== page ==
Follow the documentation to install Quarto. Be sure to ensure that you have the right version for your operating system.

Install the Quarto Extension for VS Code

Under “Step 2”, click on the VS Code icon.

Install Jupyter

Under the hood, Quarto uses Jupyter to run code. You don’t need to know how Jupyter works or worry about it, because it runs under the hood, but we will need to install it. Jupyter is a Python package.

If you don’t have Python installed (if you’re not sure, you should install Miniconda below), you’ll need to install it. The best way, by far, is to install Miniconda (see Conda documentation).

Once you have Python installed, you can open your Terminal (open VS Code then open the terminal), then run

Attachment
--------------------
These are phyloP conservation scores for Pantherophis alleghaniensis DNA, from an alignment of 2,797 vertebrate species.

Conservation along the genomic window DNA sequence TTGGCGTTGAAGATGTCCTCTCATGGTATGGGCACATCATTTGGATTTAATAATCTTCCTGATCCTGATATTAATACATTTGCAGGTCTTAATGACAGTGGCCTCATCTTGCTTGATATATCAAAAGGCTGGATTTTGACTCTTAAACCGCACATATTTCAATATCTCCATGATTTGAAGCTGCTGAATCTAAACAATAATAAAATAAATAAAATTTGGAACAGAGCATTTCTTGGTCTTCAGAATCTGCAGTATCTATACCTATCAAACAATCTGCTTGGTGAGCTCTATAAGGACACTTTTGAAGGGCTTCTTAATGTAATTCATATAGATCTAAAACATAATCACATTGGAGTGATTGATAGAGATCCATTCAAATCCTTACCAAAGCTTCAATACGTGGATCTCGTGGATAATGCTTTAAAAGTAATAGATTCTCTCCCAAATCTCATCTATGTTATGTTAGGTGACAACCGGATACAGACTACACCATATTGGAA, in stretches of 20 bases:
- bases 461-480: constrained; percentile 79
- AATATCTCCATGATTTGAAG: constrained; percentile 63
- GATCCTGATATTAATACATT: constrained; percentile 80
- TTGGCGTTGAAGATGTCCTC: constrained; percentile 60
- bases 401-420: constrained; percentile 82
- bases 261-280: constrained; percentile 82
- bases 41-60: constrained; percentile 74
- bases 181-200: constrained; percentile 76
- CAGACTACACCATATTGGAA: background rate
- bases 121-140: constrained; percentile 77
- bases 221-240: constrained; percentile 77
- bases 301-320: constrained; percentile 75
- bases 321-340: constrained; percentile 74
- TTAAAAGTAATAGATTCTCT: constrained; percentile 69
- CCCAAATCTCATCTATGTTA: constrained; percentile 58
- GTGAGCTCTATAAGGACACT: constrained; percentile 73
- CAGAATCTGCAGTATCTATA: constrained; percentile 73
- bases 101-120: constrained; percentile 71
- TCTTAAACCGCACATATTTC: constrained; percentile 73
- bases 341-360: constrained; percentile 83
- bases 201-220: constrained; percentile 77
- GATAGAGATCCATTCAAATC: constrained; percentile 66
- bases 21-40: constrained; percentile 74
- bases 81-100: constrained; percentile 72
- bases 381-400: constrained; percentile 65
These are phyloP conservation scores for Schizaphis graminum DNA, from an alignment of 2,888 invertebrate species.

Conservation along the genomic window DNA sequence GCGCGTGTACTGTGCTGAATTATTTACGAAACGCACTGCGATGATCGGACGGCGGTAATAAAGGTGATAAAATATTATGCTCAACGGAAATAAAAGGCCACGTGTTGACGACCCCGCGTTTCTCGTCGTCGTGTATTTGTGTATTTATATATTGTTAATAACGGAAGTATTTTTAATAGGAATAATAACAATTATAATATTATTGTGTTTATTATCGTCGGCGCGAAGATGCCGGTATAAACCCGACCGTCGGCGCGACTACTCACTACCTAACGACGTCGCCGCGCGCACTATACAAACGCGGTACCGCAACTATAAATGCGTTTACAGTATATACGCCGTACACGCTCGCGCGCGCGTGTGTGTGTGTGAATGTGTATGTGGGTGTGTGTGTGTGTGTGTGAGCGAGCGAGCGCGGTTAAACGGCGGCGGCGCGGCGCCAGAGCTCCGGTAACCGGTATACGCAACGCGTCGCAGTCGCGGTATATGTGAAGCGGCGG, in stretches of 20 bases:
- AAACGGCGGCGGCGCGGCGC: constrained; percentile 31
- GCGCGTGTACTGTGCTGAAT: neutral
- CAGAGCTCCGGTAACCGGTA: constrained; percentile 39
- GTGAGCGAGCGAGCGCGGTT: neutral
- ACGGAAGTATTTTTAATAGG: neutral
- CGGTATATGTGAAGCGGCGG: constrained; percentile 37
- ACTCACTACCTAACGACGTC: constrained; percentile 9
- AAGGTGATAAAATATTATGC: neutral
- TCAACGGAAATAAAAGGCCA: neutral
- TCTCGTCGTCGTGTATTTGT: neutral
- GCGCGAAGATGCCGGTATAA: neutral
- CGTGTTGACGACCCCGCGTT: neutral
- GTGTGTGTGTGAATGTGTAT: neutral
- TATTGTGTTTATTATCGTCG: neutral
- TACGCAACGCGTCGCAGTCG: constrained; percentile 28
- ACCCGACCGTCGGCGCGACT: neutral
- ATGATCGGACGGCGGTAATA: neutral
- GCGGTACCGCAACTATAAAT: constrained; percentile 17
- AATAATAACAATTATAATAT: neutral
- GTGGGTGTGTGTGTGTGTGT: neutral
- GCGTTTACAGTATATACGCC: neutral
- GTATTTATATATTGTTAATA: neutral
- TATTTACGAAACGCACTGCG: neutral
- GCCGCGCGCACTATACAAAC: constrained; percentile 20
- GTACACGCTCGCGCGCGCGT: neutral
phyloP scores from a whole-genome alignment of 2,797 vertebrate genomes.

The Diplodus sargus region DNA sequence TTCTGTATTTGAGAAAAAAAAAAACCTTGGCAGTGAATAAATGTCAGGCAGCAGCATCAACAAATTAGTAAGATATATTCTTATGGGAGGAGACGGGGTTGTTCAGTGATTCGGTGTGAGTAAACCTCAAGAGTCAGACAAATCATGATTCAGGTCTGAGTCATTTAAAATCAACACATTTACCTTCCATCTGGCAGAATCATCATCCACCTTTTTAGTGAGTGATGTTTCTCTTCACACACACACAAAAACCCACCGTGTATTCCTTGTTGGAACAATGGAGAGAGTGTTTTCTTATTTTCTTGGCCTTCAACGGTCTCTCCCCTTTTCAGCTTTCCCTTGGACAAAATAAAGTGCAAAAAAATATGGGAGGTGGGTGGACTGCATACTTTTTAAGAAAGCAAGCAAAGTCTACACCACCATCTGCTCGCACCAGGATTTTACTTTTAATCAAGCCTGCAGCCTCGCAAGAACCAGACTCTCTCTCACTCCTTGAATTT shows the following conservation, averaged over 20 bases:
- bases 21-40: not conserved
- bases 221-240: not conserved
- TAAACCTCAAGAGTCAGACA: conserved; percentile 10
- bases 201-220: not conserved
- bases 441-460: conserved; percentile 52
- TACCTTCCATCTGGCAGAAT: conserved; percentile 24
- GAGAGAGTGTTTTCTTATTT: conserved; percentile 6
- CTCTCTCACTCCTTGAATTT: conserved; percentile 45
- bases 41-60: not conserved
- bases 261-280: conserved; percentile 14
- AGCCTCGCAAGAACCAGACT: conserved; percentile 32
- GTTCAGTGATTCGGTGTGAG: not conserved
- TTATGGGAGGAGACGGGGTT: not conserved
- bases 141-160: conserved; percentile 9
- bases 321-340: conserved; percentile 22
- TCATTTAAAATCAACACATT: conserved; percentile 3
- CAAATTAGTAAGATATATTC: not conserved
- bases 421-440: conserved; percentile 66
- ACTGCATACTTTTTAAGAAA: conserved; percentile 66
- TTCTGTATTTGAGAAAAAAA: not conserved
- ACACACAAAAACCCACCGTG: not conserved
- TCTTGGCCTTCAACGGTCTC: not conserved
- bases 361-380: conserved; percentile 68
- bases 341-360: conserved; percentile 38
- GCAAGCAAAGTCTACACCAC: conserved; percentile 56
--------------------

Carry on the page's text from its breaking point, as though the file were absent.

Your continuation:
python3 -m pip install jupyter

Based on past experience, getting Jupyter installed and Quarto to find your Jupyter installation is the most common source of problems, especially on Windows machines. Please start this early so you have a full week to get help if you need it.

Lab Instructions

Once you have everything set up, your lab for the week will be to complete the following steps. These will ensure that your installation is working smoothly!

  1. Follow the link to lab 1 assignment from Canvas (it should start with You will get a message saying ” Your assignment repository has been created: …“. Click on the link to go to your repository.
  2. clone the repository for lab 01 (use the Github Classroom link from Canvas) to your computer. You can use VS Code functionality, GitHub Desktop, or your terminal.
  3. Open the directory containing the repository in VS Code doing one of the following:
    1. From GitHub desktop: Repository > Open in Visual Studio Code